The environmental agency says it will be tougher to clean up areas around apartment buildings where debris has piled up.

Pesticides, fertilizers, asbestos, oil, pressurized fuel and other hazardous materials dislodged onto the landscape by the Lahaina wildfire have been removed from more than 85% of the 5-mile-wide burn zone, federal regulators announced Thursday.

Progress on the cleanup, which began Aug. 28, brings the recovery effort one step closer to allowing residents to return to their damaged and destroyed properties for closure and to find out what sentimental items might have survived the deadly inferno. The county has been inviting residents back to their properties on a rolling basis as workers remove toxins and hazards.

Apartment buildings have not yet been addressed by environmental authorities. This is due to a large pile-up of debris, which has made access difficult for cleanup crews, the U.S. Environmental Protection Agency said.

The U.S. Environmental Protection Agency on Aug. 28 began a surface-level cleanup of toxins spread onto the Lahaina landscape by the Aug. 8 wildfire. The effort is now more than 85% complete. (Kevin Fujii/Civil Beat/2023)

“It’s a higher concentration of hazardous material, far more difficult entry in sorting through all of the materials so it’s a far more complicated effort,” said EPA spokesman Bill Dunbar.

The agency is developing a plan to address multi-family dwellings while working through the single-family parcels first, Dunbar said.

As the EPA cleanup moves forward, crews are using a soil stabilizer to temporarily glue down toxic ash to prevent toxins from becoming airborne or washing into the ocean or aquifers as the rainy season approaches. 

The EPA-recommended soil stabilizer, called Soiltac, is being sprayed on the burned properties on approximately 128 acres, a fraction of the estimated 2,170 acres that were scorched by the Aug. 8 Lahaina fire, which killed at least 99 people.

Environmental authorities are also working in tandem with Maui County leaders to dispose of electric cars containing lithium-ion batteries, which officials say they’re treating as unexploded bombs. 

Due to the particular dangers associated with lithium-ion batteries, the county has cautioned car owners to stay away from any electric vehicles with fire damage.

Meanwhile, the county is seeking the public’s help to identify an estimated 4,000 burned-out vehicles that were destroyed by the Lahaina fire. Residents with a damaged vehicle in the burn zone can submit an online form with the vehicle’s last known location, make and model by Friday.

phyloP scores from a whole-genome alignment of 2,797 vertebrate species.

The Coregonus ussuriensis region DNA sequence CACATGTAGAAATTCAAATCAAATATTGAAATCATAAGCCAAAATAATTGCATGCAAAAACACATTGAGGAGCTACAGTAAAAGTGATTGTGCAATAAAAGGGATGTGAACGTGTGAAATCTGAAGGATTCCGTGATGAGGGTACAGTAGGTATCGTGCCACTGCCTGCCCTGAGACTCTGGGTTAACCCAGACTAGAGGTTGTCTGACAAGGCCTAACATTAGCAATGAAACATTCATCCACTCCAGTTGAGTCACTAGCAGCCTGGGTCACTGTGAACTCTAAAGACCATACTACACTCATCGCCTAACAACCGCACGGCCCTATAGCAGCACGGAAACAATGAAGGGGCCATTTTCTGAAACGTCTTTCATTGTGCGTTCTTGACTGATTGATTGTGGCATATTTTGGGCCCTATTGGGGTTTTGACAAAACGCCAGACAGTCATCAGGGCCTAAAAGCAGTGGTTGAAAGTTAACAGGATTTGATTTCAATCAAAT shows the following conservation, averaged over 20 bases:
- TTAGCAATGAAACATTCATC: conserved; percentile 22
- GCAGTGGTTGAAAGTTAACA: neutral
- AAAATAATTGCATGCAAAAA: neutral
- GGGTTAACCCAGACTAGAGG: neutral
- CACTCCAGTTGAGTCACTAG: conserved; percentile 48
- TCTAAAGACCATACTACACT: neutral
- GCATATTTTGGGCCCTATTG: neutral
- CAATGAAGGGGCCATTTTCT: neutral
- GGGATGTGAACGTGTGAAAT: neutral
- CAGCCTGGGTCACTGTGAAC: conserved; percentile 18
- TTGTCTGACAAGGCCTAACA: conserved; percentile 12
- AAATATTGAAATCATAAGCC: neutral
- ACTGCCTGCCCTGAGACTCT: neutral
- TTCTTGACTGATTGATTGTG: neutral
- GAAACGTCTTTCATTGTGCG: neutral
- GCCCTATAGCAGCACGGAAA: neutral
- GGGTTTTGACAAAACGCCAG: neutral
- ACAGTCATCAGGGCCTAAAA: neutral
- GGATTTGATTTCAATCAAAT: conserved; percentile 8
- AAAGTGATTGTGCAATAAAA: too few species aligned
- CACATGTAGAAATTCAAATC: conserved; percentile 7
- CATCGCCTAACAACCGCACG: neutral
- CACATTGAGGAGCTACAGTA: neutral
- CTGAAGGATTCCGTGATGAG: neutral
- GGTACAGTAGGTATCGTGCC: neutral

A soil stabilizer was sprayed on burned ash and debris of this house Wednesday, Oct. 18, 2023, in Lahaina. While it is difficult to visually discern the area was sprayed, once dried, it will feel different. (Kevin Fujii/Civil Beat/2023)
A soil stabilizer was sprayed on burned ash and debris at this residential property in Lahaina. (Kevin Fujii/Civil Beat/2023)

The hazardous materials cleanup underway in Lahaina targets only those contaminants that can be seen at surface level. 

After an EPA property cleanup is completed, it’s possible that some toxic materials remain on the site. Any lingering hazards — unstable structures, sharp metal objects, exposed electrical wires, toxic ash and any subsurface contaminants — would be addressed during the U.S. Army Corps of Engineers’ debris removal effort, which is the next step in the remediation process.

Also on Thursday Hawaii Gov. Josh Green met in the Washington, D.C., with top FEMA officials, who vowed that the agency would maintain an uninterrupted presence on Maui throughout a lengthy recovery process, according to a FEMA press release.

Hawaii’s federal delegation also met with FEMA leaders and asked the agency to improve communication with wildfire survivors. 

Civil Beat’s coverage of Maui County is supported in part by a grant from the Nuestro Futuro Foundation.

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